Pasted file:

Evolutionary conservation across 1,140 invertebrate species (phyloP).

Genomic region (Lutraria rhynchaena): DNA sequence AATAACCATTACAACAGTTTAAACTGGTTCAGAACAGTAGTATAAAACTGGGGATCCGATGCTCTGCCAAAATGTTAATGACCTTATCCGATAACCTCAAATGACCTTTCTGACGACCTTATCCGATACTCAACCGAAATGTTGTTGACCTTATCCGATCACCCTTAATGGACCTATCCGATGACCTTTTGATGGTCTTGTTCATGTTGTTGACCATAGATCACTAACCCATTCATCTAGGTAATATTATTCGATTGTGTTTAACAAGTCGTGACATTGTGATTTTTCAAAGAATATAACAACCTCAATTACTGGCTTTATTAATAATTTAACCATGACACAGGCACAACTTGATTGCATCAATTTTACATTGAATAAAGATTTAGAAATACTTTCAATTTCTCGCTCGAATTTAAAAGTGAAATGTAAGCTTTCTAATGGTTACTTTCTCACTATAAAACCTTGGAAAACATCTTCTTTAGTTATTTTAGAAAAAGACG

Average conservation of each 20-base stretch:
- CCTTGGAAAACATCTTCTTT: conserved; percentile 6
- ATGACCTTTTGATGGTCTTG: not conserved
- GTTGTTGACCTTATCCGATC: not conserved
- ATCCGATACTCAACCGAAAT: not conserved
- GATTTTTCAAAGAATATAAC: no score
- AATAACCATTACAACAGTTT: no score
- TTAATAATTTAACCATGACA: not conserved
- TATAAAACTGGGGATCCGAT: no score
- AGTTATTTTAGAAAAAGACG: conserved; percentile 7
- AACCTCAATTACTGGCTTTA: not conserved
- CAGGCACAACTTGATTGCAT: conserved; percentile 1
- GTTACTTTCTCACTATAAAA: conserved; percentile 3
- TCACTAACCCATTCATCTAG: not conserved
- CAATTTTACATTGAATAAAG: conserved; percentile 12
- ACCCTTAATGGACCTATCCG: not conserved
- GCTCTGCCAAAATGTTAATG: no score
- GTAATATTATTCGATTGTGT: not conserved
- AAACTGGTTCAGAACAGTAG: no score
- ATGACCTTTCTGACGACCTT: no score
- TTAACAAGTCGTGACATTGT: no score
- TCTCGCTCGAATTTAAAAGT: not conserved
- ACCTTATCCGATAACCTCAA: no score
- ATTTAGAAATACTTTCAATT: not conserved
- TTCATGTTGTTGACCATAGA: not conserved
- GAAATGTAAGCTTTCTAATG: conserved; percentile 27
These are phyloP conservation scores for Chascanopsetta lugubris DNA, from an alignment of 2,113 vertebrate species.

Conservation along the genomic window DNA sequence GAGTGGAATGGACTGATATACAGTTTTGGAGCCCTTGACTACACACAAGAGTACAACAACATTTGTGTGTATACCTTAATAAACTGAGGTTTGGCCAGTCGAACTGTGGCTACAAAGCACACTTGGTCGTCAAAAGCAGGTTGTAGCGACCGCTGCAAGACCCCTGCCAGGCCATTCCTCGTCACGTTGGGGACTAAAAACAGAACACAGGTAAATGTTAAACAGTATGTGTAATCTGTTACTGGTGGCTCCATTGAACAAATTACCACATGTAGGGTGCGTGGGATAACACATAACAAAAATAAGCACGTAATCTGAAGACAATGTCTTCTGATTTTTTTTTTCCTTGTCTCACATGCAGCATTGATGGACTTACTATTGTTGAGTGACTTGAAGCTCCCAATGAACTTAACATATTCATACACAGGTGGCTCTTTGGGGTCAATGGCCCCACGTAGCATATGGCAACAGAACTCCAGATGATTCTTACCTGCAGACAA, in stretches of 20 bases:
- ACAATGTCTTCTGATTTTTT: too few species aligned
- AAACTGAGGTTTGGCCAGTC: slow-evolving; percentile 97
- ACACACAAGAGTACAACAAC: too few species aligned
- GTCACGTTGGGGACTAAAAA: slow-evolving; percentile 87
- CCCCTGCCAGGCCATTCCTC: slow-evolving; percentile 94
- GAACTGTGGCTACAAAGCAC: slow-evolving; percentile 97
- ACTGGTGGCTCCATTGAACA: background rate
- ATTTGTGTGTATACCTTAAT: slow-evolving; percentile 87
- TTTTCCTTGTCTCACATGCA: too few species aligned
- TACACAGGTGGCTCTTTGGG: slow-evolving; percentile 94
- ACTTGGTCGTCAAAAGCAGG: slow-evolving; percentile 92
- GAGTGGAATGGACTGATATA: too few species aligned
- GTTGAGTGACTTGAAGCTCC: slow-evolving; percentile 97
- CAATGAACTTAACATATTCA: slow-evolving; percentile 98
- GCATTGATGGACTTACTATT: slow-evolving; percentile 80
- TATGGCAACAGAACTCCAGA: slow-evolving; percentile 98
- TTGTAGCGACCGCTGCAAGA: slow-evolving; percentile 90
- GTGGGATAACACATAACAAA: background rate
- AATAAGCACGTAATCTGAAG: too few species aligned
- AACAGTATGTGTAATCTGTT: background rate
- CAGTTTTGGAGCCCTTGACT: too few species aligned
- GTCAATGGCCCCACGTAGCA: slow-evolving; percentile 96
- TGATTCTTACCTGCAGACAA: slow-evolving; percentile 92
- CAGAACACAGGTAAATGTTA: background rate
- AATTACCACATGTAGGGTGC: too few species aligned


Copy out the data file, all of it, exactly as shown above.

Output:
Evolutionary conservation across 1,140 invertebrate species (phyloP).

Genomic region (Lutraria rhynchaena): DNA sequence AATAACCATTACAACAGTTTAAACTGGTTCAGAACAGTAGTATAAAACTGGGGATCCGATGCTCTGCCAAAATGTTAATGACCTTATCCGATAACCTCAAATGACCTTTCTGACGACCTTATCCGATACTCAACCGAAATGTTGTTGACCTTATCCGATCACCCTTAATGGACCTATCCGATGACCTTTTGATGGTCTTGTTCATGTTGTTGACCATAGATCACTAACCCATTCATCTAGGTAATATTATTCGATTGTGTTTAACAAGTCGTGACATTGTGATTTTTCAAAGAATATAACAACCTCAATTACTGGCTTTATTAATAATTTAACCATGACACAGGCACAACTTGATTGCATCAATTTTACATTGAATAAAGATTTAGAAATACTTTCAATTTCTCGCTCGAATTTAAAAGTGAAATGTAAGCTTTCTAATGGTTACTTTCTCACTATAAAACCTTGGAAAACATCTTCTTTAGTTATTTTAGAAAAAGACG

Average conservation of each 20-base stretch:
- CCTTGGAAAACATCTTCTTT: conserved; percentile 6
- ATGACCTTTTGATGGTCTTG: not conserved
- GTTGTTGACCTTATCCGATC: not conserved
- ATCCGATACTCAACCGAAAT: not conserved
- GATTTTTCAAAGAATATAAC: no score
- AATAACCATTACAACAGTTT: no score
- TTAATAATTTAACCATGACA: not conserved
- TATAAAACTGGGGATCCGAT: no score
- AGTTATTTTAGAAAAAGACG: conserved; percentile 7
- AACCTCAATTACTGGCTTTA: not conserved
- CAGGCACAACTTGATTGCAT: conserved; percentile 1
- GTTACTTTCTCACTATAAAA: conserved; percentile 3
- TCACTAACCCATTCATCTAG: not conserved
- CAATTTTACATTGAATAAAG: conserved; percentile 12
- ACCCTTAATGGACCTATCCG: not conserved
- GCTCTGCCAAAATGTTAATG: no score
- GTAATATTATTCGATTGTGT: not conserved
- AAACTGGTTCAGAACAGTAG: no score
- ATGACCTTTCTGACGACCTT: no score
- TTAACAAGTCGTGACATTGT: no score
- TCTCGCTCGAATTTAAAAGT: not conserved
- ACCTTATCCGATAACCTCAA: no score
- ATTTAGAAATACTTTCAATT: not conserved
- TTCATGTTGTTGACCATAGA: not conserved
- GAAATGTAAGCTTTCTAATG: conserved; percentile 27
These are phyloP conservation scores for Chascanopsetta lugubris DNA, from an alignment of 2,113 vertebrate species.

Conservation along the genomic window DNA sequence GAGTGGAATGGACTGATATACAGTTTTGGAGCCCTTGACTACACACAAGAGTACAACAACATTTGTGTGTATACCTTAATAAACTGAGGTTTGGCCAGTCGAACTGTGGCTACAAAGCACACTTGGTCGTCAAAAGCAGGTTGTAGCGACCGCTGCAAGACCCCTGCCAGGCCATTCCTCGTCACGTTGGGGACTAAAAACAGAACACAGGTAAATGTTAAACAGTATGTGTAATCTGTTACTGGTGGCTCCATTGAACAAATTACCACATGTAGGGTGCGTGGGATAACACATAACAAAAATAAGCACGTAATCTGAAGACAATGTCTTCTGATTTTTTTTTTCCTTGTCTCACATGCAGCATTGATGGACTTACTATTGTTGAGTGACTTGAAGCTCCCAATGAACTTAACATATTCATACACAGGTGGCTCTTTGGGGTCAATGGCCCCACGTAGCATATGGCAACAGAACTCCAGATGATTCTTACCTGCAGACAA, in stretches of 20 bases:
- ACAATGTCTTCTGATTTTTT: too few species aligned
- AAACTGAGGTTTGGCCAGTC: slow-evolving; percentile 97
- ACACACAAGAGTACAACAAC: too few species aligned
- GTCACGTTGGGGACTAAAAA: slow-evolving; percentile 87
- CCCCTGCCAGGCCATTCCTC: slow-evolving; percentile 94
- GAACTGTGGCTACAAAGCAC: slow-evolving; percentile 97
- ACTGGTGGCTCCATTGAACA: background rate
- ATTTGTGTGTATACCTTAAT: slow-evolving; percentile 87
- TTTTCCTTGTCTCACATGCA: too few species aligned
- TACACAGGTGGCTCTTTGGG: slow-evolving; percentile 94
- ACTTGGTCGTCAAAAGCAGG: slow-evolving; percentile 92
- GAGTGGAATGGACTGATATA: too few species aligned
- GTTGAGTGACTTGAAGCTCC: slow-evolving; percentile 97
- CAATGAACTTAACATATTCA: slow-evolving; percentile 98
- GCATTGATGGACTTACTATT: slow-evolving; percentile 80
- TATGGCAACAGAACTCCAGA: slow-evolving; percentile 98
- TTGTAGCGACCGCTGCAAGA: slow-evolving; percentile 90
- GTGGGATAACACATAACAAA: background rate
- AATAAGCACGTAATCTGAAG: too few species aligned
- AACAGTATGTGTAATCTGTT: background rate
- CAGTTTTGGAGCCCTTGACT: too few species aligned
- GTCAATGGCCCCACGTAGCA: slow-evolving; percentile 96
- TGATTCTTACCTGCAGACAA: slow-evolving; percentile 92
- CAGAACACAGGTAAATGTTA: background rate
- AATTACCACATGTAGGGTGC: too few species aligned